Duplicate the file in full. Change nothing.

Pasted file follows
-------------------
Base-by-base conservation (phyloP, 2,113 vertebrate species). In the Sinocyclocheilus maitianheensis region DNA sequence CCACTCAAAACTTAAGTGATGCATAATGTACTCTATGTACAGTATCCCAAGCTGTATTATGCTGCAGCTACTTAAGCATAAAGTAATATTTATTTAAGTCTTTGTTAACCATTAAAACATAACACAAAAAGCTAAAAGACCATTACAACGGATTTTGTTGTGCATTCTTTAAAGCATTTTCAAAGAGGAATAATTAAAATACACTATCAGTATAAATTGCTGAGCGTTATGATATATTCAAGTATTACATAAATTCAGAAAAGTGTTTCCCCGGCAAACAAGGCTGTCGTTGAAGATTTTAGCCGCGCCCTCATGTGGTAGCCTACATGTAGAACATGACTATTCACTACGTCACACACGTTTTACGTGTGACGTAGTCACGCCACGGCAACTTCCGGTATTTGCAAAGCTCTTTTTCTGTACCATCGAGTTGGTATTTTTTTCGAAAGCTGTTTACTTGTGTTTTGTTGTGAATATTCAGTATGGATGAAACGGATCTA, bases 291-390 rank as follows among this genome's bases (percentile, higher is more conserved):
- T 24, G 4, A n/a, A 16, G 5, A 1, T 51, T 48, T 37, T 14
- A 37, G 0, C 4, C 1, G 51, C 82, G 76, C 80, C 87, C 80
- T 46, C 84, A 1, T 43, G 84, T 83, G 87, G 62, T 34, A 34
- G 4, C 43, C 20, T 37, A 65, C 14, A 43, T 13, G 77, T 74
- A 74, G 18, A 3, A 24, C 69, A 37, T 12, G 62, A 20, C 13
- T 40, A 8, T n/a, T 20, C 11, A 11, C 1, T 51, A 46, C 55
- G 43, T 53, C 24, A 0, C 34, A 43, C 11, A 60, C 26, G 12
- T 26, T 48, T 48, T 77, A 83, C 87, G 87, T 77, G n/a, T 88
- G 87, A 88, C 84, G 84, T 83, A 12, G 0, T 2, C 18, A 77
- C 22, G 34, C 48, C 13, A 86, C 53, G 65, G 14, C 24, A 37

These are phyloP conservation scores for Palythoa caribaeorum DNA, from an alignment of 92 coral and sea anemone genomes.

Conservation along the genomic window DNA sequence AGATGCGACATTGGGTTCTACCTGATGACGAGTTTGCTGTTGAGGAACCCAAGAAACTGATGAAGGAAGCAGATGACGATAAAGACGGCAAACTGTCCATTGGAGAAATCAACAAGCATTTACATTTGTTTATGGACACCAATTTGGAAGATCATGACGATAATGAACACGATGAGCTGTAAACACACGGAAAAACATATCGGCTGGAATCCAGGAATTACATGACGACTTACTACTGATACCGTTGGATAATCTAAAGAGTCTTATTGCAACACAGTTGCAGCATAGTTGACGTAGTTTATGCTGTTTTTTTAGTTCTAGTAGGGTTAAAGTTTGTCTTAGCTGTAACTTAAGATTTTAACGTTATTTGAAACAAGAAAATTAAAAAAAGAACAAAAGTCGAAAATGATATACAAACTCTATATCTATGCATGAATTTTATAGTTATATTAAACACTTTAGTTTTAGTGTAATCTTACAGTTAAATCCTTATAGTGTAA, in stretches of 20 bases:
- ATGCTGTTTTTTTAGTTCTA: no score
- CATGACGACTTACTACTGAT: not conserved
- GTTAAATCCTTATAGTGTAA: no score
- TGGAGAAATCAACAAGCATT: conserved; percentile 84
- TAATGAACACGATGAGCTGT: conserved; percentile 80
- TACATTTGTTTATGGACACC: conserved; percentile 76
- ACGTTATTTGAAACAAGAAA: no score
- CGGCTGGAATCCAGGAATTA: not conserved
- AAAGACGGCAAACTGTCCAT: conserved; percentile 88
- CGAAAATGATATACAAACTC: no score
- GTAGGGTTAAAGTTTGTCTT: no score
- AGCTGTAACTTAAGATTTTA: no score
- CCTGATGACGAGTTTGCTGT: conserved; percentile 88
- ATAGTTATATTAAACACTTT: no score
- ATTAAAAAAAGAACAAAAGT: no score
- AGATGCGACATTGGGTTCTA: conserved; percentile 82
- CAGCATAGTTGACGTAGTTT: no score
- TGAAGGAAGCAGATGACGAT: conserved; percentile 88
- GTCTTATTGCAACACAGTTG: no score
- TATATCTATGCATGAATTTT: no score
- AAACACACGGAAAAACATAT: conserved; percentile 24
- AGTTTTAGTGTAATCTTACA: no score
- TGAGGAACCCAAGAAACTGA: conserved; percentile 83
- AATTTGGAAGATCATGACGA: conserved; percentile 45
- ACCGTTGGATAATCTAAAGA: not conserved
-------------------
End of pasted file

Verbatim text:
Base-by-base conservation (phyloP, 2,113 vertebrate species). In the Sinocyclocheilus maitianheensis region DNA sequence CCACTCAAAACTTAAGTGATGCATAATGTACTCTATGTACAGTATCCCAAGCTGTATTATGCTGCAGCTACTTAAGCATAAAGTAATATTTATTTAAGTCTTTGTTAACCATTAAAACATAACACAAAAAGCTAAAAGACCATTACAACGGATTTTGTTGTGCATTCTTTAAAGCATTTTCAAAGAGGAATAATTAAAATACACTATCAGTATAAATTGCTGAGCGTTATGATATATTCAAGTATTACATAAATTCAGAAAAGTGTTTCCCCGGCAAACAAGGCTGTCGTTGAAGATTTTAGCCGCGCCCTCATGTGGTAGCCTACATGTAGAACATGACTATTCACTACGTCACACACGTTTTACGTGTGACGTAGTCACGCCACGGCAACTTCCGGTATTTGCAAAGCTCTTTTTCTGTACCATCGAGTTGGTATTTTTTTCGAAAGCTGTTTACTTGTGTTTTGTTGTGAATATTCAGTATGGATGAAACGGATCTA, bases 291-390 rank as follows among this genome's bases (percentile, higher is more conserved):
- T 24, G 4, A n/a, A 16, G 5, A 1, T 51, T 48, T 37, T 14
- A 37, G 0, C 4, C 1, G 51, C 82, G 76, C 80, C 87, C 80
- T 46, C 84, A 1, T 43, G 84, T 83, G 87, G 62, T 34, A 34
- G 4, C 43, C 20, T 37, A 65, C 14, A 43, T 13, G 77, T 74
- A 74, G 18, A 3, A 24, C 69, A 37, T 12, G 62, A 20, C 13
- T 40, A 8, T n/a, T 20, C 11, A 11, C 1, T 51, A 46, C 55
- G 43, T 53, C 24, A 0, C 34, A 43, C 11, A 60, C 26, G 12
- T 26, T 48, T 48, T 77, A 83, C 87, G 87, T 77, G n/a, T 88
- G 87, A 88, C 84, G 84, T 83, A 12, G 0, T 2, C 18, A 77
- C 22, G 34, C 48, C 13, A 86, C 53, G 65, G 14, C 24, A 37

These are phyloP conservation scores for Palythoa caribaeorum DNA, from an alignment of 92 coral and sea anemone genomes.

Conservation along the genomic window DNA sequence AGATGCGACATTGGGTTCTACCTGATGACGAGTTTGCTGTTGAGGAACCCAAGAAACTGATGAAGGAAGCAGATGACGATAAAGACGGCAAACTGTCCATTGGAGAAATCAACAAGCATTTACATTTGTTTATGGACACCAATTTGGAAGATCATGACGATAATGAACACGATGAGCTGTAAACACACGGAAAAACATATCGGCTGGAATCCAGGAATTACATGACGACTTACTACTGATACCGTTGGATAATCTAAAGAGTCTTATTGCAACACAGTTGCAGCATAGTTGACGTAGTTTATGCTGTTTTTTTAGTTCTAGTAGGGTTAAAGTTTGTCTTAGCTGTAACTTAAGATTTTAACGTTATTTGAAACAAGAAAATTAAAAAAAGAACAAAAGTCGAAAATGATATACAAACTCTATATCTATGCATGAATTTTATAGTTATATTAAACACTTTAGTTTTAGTGTAATCTTACAGTTAAATCCTTATAGTGTAA, in stretches of 20 bases:
- ATGCTGTTTTTTTAGTTCTA: no score
- CATGACGACTTACTACTGAT: not conserved
- GTTAAATCCTTATAGTGTAA: no score
- TGGAGAAATCAACAAGCATT: conserved; percentile 84
- TAATGAACACGATGAGCTGT: conserved; percentile 80
- TACATTTGTTTATGGACACC: conserved; percentile 76
- ACGTTATTTGAAACAAGAAA: no score
- CGGCTGGAATCCAGGAATTA: not conserved
- AAAGACGGCAAACTGTCCAT: conserved; percentile 88
- CGAAAATGATATACAAACTC: no score
- GTAGGGTTAAAGTTTGTCTT: no score
- AGCTGTAACTTAAGATTTTA: no score
- CCTGATGACGAGTTTGCTGT: conserved; percentile 88
- ATAGTTATATTAAACACTTT: no score
- ATTAAAAAAAGAACAAAAGT: no score
- AGATGCGACATTGGGTTCTA: conserved; percentile 82
- CAGCATAGTTGACGTAGTTT: no score
- TGAAGGAAGCAGATGACGAT: conserved; percentile 88
- GTCTTATTGCAACACAGTTG: no score
- TATATCTATGCATGAATTTT: no score
- AAACACACGGAAAAACATAT: conserved; percentile 24
- AGTTTTAGTGTAATCTTACA: no score
- TGAGGAACCCAAGAAACTGA: conserved; percentile 83
- AATTTGGAAGATCATGACGA: conserved; percentile 45
- ACCGTTGGATAATCTAAAGA: not conserved